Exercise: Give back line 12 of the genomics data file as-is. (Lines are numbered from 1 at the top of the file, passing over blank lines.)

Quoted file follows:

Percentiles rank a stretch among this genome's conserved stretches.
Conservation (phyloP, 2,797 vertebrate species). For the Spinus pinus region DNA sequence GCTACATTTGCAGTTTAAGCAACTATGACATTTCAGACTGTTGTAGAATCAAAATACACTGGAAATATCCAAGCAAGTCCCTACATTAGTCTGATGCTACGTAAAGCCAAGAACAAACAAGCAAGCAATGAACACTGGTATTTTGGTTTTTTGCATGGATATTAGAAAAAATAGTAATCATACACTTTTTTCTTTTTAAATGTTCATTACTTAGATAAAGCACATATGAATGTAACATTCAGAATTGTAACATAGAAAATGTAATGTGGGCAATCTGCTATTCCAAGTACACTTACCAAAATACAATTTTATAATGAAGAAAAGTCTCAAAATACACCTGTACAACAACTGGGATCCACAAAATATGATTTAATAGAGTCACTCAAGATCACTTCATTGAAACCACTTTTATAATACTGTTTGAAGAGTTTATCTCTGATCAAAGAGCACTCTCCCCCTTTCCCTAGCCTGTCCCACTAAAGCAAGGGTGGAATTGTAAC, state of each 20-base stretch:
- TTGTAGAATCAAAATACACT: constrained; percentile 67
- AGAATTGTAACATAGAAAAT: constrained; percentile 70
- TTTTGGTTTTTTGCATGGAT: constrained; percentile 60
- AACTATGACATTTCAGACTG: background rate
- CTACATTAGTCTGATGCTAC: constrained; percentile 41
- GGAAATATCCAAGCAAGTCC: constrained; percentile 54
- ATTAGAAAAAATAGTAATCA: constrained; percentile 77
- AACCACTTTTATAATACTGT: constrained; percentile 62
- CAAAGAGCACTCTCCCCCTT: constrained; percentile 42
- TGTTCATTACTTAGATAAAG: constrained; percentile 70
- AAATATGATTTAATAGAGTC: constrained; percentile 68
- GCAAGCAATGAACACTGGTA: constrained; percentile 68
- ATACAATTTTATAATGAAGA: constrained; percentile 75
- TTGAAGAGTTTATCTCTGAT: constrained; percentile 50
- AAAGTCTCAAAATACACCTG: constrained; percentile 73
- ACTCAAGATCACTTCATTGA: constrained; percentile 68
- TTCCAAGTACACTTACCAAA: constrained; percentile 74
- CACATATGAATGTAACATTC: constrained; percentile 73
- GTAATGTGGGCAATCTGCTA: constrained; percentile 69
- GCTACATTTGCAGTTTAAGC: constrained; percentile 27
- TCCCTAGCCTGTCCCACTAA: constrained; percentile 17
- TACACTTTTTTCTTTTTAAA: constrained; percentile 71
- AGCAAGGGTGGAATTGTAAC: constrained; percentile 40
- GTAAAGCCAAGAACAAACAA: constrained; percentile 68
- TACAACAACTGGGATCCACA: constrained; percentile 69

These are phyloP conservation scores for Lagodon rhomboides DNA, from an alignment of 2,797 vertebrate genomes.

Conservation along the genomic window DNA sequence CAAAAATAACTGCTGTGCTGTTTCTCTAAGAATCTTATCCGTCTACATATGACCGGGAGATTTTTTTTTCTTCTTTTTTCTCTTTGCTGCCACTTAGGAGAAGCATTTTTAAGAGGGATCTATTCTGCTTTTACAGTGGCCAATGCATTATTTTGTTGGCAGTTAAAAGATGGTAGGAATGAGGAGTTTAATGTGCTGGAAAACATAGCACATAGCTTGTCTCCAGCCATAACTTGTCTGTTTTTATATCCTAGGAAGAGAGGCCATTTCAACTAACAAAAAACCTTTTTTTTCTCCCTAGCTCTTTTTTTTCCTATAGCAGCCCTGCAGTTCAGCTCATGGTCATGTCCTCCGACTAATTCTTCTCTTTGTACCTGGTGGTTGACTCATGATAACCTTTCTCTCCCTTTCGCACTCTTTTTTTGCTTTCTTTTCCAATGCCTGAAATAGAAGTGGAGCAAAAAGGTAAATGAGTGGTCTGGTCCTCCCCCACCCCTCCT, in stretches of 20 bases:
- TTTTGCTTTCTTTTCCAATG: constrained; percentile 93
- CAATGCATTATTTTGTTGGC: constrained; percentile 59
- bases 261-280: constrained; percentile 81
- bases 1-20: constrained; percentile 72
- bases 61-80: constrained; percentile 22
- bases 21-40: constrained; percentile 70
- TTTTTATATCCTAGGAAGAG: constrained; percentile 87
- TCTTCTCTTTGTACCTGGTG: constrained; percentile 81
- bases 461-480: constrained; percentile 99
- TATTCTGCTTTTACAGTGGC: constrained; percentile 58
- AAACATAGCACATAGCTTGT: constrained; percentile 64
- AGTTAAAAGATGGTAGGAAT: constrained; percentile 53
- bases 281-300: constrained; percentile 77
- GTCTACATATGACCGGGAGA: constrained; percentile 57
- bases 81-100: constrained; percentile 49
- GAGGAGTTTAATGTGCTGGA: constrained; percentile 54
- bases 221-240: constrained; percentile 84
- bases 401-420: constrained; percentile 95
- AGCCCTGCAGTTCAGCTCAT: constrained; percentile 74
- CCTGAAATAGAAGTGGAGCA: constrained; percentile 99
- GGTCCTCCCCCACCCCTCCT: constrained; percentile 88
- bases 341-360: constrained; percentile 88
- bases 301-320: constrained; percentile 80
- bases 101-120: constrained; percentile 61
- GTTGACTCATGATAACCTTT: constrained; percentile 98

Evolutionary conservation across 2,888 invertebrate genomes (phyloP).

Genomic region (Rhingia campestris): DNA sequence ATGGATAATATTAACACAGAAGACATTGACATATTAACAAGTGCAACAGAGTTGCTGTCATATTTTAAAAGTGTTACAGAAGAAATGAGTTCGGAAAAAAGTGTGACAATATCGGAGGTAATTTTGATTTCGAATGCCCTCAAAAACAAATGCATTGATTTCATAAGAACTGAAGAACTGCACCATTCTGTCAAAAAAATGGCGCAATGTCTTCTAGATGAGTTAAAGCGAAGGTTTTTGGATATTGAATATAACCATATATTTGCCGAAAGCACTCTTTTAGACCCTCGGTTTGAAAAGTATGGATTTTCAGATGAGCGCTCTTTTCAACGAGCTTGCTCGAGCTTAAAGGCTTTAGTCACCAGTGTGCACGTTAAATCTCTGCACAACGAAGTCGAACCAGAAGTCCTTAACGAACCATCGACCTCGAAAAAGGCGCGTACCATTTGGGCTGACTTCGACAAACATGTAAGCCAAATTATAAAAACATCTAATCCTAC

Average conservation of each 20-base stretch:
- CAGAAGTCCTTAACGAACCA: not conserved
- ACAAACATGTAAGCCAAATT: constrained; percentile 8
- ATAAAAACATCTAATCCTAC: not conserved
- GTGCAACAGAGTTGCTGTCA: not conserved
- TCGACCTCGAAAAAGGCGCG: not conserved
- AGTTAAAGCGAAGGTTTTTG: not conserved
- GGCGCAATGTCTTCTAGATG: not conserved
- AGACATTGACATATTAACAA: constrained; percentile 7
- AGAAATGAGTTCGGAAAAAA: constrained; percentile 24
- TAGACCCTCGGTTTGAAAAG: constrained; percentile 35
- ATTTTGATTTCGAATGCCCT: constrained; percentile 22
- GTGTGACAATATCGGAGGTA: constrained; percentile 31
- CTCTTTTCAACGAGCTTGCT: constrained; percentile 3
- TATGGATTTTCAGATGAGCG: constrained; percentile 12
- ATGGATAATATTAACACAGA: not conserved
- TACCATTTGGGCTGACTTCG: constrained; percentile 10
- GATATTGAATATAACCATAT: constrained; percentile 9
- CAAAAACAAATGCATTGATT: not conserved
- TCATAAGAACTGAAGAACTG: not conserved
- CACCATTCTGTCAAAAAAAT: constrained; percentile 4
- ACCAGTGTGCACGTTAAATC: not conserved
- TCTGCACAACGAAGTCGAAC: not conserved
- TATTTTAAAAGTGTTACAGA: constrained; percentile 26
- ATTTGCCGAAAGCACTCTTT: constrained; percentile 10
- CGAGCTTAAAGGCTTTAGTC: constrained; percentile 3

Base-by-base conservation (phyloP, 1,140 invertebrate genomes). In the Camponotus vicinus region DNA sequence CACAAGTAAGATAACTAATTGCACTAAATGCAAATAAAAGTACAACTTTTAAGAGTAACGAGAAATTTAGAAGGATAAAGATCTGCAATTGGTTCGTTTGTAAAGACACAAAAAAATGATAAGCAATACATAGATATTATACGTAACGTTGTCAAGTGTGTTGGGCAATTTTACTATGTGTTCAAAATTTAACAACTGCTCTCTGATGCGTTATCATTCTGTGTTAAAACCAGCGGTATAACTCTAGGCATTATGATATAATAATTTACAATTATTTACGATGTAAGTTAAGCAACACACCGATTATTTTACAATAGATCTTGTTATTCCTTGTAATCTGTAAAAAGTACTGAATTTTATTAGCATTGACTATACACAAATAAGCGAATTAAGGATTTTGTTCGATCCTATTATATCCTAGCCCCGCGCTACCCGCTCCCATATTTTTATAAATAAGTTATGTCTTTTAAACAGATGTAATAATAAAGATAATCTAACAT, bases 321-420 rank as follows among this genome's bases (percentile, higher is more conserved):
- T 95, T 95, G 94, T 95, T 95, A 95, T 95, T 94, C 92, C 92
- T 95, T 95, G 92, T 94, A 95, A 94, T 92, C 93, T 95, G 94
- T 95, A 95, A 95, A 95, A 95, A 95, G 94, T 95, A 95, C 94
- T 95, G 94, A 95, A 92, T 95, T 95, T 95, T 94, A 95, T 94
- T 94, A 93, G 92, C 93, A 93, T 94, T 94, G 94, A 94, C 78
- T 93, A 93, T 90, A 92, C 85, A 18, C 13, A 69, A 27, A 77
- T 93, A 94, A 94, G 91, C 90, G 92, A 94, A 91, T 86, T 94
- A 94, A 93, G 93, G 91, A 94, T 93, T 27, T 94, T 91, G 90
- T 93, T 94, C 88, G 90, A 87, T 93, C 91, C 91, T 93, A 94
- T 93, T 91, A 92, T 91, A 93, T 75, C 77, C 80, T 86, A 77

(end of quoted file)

- TGTTCATTACTTAGATAAAG: constrained; percentile 70